It’s never so obvious to me that there’s a big essential difference between men and women as when we take a family trip to Target.
First, when you’re holding a small baby or even an older baby or even a preschooler, you get a lot of attention. People love to look at small babies. And by “people,” I mean “women” only. When I walk around with the baby, women are constantly coming up to me to gaze upon her. On at least three separate occasions, old ladies have stopped me and said, “Can I please look at your baby?” And then I held the baby out so they could marvel over her little face for several minutes.
Has a man of any age ever expressed any desire to look at the baby? No, never.
It’s not that men don’t like babies, I guess, but there’s something innate to men that keeps them from gushing about little babies in the aisles at Target. Something beyond just not wanting to look like a pervert.
And then there’s the other difference.
When we go through the clothing department, I must look at the clothing. Even if I came to the store for something entirely different, even if I don’t need clothes or even really want clothes, I have to look at the clothing. I’m not even really into clothes, but I still feel this compulsion.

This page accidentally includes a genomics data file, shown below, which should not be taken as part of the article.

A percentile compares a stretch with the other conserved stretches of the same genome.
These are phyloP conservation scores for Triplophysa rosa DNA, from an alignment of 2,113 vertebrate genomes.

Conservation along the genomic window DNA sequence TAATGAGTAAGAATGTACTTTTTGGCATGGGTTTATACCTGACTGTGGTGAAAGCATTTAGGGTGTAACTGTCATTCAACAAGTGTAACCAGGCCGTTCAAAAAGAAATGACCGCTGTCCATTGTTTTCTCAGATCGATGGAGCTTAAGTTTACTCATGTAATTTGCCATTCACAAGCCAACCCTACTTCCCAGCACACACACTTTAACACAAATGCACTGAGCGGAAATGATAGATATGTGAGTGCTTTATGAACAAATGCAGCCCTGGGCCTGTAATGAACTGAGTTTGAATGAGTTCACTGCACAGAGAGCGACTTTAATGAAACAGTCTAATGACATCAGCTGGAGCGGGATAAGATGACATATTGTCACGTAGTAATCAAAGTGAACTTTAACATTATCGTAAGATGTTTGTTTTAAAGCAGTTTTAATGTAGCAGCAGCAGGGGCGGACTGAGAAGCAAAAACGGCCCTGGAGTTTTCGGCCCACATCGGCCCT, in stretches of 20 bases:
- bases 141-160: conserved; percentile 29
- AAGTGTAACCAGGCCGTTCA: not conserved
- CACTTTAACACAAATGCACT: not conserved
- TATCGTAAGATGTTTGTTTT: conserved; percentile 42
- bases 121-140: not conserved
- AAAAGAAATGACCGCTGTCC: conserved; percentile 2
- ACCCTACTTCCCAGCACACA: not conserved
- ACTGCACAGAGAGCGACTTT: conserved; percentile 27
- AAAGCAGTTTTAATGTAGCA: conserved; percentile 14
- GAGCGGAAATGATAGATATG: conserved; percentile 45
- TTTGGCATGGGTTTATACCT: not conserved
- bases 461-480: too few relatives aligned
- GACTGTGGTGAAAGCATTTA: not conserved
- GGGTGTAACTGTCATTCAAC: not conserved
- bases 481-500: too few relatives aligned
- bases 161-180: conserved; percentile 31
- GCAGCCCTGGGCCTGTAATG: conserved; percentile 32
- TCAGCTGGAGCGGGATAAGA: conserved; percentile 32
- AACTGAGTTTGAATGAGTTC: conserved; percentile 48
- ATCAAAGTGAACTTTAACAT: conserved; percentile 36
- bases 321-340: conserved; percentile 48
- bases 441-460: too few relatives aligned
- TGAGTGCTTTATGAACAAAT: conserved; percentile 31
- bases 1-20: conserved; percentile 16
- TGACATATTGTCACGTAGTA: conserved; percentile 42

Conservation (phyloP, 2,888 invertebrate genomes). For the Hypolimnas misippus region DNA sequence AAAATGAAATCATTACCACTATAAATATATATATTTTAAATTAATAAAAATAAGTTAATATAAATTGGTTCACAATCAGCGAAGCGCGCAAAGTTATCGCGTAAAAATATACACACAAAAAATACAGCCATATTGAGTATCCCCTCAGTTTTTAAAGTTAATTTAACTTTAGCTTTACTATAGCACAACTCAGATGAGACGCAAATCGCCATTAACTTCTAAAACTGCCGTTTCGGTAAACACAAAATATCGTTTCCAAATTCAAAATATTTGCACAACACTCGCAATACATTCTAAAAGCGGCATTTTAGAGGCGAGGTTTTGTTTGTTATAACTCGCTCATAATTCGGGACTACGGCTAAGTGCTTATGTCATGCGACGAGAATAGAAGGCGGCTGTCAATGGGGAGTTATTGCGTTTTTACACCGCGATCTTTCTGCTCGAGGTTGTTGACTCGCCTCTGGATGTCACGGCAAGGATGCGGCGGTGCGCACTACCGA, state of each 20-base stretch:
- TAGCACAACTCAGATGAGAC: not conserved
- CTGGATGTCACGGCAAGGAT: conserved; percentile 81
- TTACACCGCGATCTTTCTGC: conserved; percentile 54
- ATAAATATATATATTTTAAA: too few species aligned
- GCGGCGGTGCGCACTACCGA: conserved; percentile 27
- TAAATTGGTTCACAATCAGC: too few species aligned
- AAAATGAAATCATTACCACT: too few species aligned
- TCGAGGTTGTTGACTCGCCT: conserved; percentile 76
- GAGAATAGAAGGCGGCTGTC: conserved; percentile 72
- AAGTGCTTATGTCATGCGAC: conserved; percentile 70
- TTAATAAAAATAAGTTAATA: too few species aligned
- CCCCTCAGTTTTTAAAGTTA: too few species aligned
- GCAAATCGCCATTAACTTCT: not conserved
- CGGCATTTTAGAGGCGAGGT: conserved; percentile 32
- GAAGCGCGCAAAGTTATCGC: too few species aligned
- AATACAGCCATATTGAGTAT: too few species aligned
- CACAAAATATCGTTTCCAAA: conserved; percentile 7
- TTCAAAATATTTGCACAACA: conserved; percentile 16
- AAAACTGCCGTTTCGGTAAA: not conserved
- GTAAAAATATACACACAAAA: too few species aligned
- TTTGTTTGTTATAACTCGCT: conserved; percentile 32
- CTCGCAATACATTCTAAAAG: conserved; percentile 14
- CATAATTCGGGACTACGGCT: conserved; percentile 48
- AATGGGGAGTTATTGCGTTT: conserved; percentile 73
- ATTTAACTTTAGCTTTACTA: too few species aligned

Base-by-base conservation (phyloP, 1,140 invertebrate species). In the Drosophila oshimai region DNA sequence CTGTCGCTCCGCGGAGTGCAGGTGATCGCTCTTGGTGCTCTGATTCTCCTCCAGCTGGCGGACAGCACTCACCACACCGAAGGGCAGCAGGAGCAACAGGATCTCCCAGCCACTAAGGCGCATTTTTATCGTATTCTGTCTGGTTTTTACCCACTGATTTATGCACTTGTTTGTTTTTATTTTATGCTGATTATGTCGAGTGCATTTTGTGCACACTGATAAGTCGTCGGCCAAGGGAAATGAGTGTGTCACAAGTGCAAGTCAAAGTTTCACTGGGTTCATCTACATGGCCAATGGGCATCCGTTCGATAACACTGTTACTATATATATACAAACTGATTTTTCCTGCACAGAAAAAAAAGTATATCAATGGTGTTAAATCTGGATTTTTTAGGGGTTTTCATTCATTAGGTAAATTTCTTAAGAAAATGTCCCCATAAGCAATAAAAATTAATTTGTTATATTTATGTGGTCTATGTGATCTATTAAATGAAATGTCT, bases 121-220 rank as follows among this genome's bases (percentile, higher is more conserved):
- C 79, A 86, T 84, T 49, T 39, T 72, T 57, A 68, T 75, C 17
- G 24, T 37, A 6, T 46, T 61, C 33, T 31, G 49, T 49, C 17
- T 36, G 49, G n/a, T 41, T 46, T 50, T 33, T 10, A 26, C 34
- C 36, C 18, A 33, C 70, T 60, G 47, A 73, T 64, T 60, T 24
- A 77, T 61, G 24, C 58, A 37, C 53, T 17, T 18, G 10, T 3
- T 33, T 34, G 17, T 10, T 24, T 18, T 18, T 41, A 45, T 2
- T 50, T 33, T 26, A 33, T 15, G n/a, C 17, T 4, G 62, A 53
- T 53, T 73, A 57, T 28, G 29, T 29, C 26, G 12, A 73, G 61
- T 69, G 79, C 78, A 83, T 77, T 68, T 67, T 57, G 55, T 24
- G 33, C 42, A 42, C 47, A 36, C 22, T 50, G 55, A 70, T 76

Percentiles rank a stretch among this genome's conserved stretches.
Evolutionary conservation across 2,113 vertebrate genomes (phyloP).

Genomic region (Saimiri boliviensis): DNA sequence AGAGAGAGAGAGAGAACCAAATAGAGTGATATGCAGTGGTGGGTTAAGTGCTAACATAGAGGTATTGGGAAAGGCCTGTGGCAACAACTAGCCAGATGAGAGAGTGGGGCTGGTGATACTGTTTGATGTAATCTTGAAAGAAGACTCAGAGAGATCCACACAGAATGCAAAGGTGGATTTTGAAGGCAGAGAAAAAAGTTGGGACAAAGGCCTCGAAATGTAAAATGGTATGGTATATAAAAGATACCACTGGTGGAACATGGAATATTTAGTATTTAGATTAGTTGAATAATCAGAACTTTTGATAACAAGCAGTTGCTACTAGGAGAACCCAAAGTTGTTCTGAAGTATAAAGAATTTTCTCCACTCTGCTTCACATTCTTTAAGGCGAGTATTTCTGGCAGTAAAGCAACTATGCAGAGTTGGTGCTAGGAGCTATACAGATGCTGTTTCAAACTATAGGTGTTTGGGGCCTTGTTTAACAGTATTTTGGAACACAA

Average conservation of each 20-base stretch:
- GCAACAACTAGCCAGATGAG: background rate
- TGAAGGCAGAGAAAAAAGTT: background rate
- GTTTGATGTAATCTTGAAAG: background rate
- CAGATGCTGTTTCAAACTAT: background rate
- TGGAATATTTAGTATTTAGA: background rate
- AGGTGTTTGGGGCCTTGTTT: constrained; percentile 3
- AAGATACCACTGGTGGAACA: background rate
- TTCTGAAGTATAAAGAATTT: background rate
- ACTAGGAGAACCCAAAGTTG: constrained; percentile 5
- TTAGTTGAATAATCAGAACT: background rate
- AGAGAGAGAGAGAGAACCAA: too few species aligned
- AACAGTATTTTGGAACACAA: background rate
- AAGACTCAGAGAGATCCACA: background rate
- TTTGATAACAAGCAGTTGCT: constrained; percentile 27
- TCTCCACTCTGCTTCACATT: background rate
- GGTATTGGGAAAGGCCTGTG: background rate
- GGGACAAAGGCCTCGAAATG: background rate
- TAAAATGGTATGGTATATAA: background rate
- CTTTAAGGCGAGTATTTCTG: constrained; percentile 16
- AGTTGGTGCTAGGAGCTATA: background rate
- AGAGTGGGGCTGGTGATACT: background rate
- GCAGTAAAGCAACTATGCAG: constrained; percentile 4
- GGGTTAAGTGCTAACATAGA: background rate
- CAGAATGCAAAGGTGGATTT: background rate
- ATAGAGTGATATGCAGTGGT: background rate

And if I see something I like, I have to touch it and maybe check to see if it’s in my size. Sometimes I even have to try it on. And it takes huge amounts of willpower for me to drag myself away from an item of clothing that I really like.
I know it’s not like that for my husband. If he needs shirts, for example, because every shirt he owns is falling apart at the seams, he goes to the store and buys shirts. If he doesn’t need shirts, he doesn’t have any interest in looking at shirts. It’s like they don’t exist. When he sees me eying the women’s clothing department, he always laughs and says, “What’s wrong with you?”
I was recently reading a post by the very articulate Dr. Whoo about the difference between male and female patients. She says that female patients are more complicated (in a good way), whereas with male patients there is “little extraneous conversation, merely exam, diagnosis, suggestion for treatment.” With all due respect to Dr. Whoo, I 100% disagree with this analysis of the male patient. I put in oodles of time at the VA, and I’ve had men that I could not shut up for anything, who pick apart everything I say, or who are very anxious. I can’t honestly say that male patients are in any way simpler than female patients, and I certainly can’t say they’re less talkative.
However, her post got me wondering if there are specific differences between male and female patients (beyond the obvious anatomical differences). Because we are definitely different, as evidenced by my trip to Target. But I’m really having trouble thinking of any consistent differences.
“Fizzy” is a physician who blogs at A Cartoon Guide to Becoming a Doctor.
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